For the first time this season, I was able to listen to a day game at work, and that thrilled me (still undecided on Josh Lewin, but Howie Rose is just one of those comforting voices on a spring afternoon. The two seem to have an alright rapport.) I saw the first inning at lunch, pumped to see Josh Thole throw a runner out at 3rd for the final out of the inning. We got some good swings on the 'Berg in the first, but then he unleashed that knee-buckling curveball and the umpire didn't help with a very inconsistent strike zone. Clearly, however, when you pitch the way Strasburg pitched and you don't take advantage of opportunities presented to you, the umpire is not at fault.
All day long, a pattern played out in my ear. Walk, walk, strike out, strike out. Walk, strike out, walk, strike out. The walks on the wrong side of the Orange and Blue spectrum, the strike outs on the wrong side of the Orange and Blue spectrum. When you're doing such mundane work for a paycheck, you would like a pick-me-up from the Metropolitans. But alas, the 50th birthday of the first Mets game ever was not to be that pick-me-up.
Except for the awesome Johan Santana, who continues to impress in his return to form. Outside of a 2nd inning bases loaded wild pitch, my fellow southpaw was on point, working that fantastic change-up and getting 8 strike-outs, many of the swinging K's. He stretched it out to 99 pitches, and hopefully in the coming months he can get a little more run support as he continues to build his stamina, regardless of whether David Wright is or isn't in the line-up.
Speaking of which, our lack of depth has been seriously exposed without him in the 3-hole. We all knew that would be an issue at some point, but the second he went down and I saw the line-up being run out there, I got a little nervous that our momentum would be broken, and it seems to have been. The injury doesn't appear to be too serious (although with this team, you never know) but the bench depth will still need to be addressed in the coming weeks, and probably will be . Obviously, we're not calling up any budding superstar position players yet, but I saw some role players in spring (such as Omar Quintanilla and Vinny Rottino) that impressed me, regardless of the month at the top of the calendar. I've never seen those guys play in the majors, but based on what my eyes told me, perhaps we can catch some lightening in a bottle.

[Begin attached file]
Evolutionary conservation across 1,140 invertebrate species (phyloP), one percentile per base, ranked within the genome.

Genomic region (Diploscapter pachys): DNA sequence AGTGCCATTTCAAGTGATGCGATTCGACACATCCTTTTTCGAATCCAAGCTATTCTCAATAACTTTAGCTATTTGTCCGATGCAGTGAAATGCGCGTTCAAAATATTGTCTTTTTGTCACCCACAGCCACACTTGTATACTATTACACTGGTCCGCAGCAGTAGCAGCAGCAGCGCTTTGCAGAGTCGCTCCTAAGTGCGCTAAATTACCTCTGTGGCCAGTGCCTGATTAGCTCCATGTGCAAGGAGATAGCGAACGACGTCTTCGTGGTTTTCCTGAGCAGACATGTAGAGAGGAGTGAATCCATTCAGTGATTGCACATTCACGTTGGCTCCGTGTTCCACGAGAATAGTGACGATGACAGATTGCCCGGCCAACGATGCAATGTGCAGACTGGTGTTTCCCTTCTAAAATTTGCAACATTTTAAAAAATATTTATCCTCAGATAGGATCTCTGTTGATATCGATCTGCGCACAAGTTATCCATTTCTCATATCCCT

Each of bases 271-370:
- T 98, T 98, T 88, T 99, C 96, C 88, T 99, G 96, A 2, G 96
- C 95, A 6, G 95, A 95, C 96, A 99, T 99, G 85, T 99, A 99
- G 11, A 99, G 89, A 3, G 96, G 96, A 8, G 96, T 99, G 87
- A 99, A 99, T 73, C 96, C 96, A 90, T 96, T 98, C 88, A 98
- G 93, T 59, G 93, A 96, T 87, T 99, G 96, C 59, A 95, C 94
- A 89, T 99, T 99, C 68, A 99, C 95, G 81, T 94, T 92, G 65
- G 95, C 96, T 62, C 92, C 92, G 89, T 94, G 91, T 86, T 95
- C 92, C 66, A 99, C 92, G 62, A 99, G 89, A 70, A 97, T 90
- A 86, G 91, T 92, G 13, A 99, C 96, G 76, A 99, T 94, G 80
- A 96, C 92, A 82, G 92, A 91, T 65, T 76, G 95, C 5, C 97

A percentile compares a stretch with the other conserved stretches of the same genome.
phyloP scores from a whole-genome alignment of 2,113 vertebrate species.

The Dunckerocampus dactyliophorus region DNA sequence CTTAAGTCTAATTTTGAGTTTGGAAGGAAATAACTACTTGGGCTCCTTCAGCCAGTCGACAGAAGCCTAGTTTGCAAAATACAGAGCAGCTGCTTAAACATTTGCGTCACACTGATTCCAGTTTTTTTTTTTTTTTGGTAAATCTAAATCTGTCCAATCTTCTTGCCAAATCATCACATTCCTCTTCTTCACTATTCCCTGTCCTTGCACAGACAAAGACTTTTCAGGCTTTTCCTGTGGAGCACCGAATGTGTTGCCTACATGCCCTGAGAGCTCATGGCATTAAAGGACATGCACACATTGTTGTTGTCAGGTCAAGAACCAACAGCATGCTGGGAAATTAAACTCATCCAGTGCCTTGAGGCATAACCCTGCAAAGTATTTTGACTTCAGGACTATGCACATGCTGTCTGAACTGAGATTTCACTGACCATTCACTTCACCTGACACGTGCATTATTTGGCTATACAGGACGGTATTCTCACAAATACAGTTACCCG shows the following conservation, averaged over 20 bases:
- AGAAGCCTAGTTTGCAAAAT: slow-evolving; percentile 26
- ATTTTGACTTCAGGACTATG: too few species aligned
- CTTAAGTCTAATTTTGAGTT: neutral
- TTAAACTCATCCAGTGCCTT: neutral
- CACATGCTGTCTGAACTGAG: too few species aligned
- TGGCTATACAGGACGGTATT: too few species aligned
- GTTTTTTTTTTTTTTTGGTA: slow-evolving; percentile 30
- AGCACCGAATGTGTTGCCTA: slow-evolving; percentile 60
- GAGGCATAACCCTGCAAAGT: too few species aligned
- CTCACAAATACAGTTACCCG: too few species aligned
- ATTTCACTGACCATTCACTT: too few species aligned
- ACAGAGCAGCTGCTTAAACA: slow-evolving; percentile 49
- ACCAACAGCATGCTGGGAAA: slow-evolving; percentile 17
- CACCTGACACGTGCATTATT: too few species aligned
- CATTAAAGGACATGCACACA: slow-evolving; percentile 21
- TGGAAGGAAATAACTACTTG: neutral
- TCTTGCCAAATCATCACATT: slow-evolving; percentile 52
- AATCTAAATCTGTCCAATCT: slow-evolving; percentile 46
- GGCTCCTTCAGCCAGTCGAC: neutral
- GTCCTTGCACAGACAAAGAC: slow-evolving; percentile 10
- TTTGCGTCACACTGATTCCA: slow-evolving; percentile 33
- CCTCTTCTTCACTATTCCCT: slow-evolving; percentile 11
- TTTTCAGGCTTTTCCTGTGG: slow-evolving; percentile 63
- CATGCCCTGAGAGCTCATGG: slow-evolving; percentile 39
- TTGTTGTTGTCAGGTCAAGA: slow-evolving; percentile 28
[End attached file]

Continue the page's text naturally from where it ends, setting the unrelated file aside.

Just a few other things to discuss:
- Thank the heavens Ike Davis finally got a hit. Maybe he can take a deep breath and lay off some of those breaking pitches everyone keeps throwing him. He also made two vintage Ike Davis plays in foul territory. Now if only my man, The Duda, can break his slump...
- What to do with Jason Bay. The coaches and the front office know you can't keep running him out there in the middle of that line-up when he's such a rally-killer, and changes will be made if he keeps making such weak contact (he hasn't instilled any confidence in us that he will ever break out of this two-year slump.) It really sucks, and not just because he sucks and it's bad for this team. He's a good guy, he hustles down the line every time and he never takes his anemic offense out to left field with him. But, wow, what happened to Jason Bay?
- Terry Collins made a good point about the offense in the post-game interview: "We're taking pitches we can hit...I love our philosophy of being more patient at the plate...But once in a while you gotta hit some balls you can hit...the last two innings we took some balls right down the middle...and we cannot do that. I know, when we start swinging good it's a little different. But when you're struggling you hone a fastball at the plate and you better get it."
LET'S. GO. METS.
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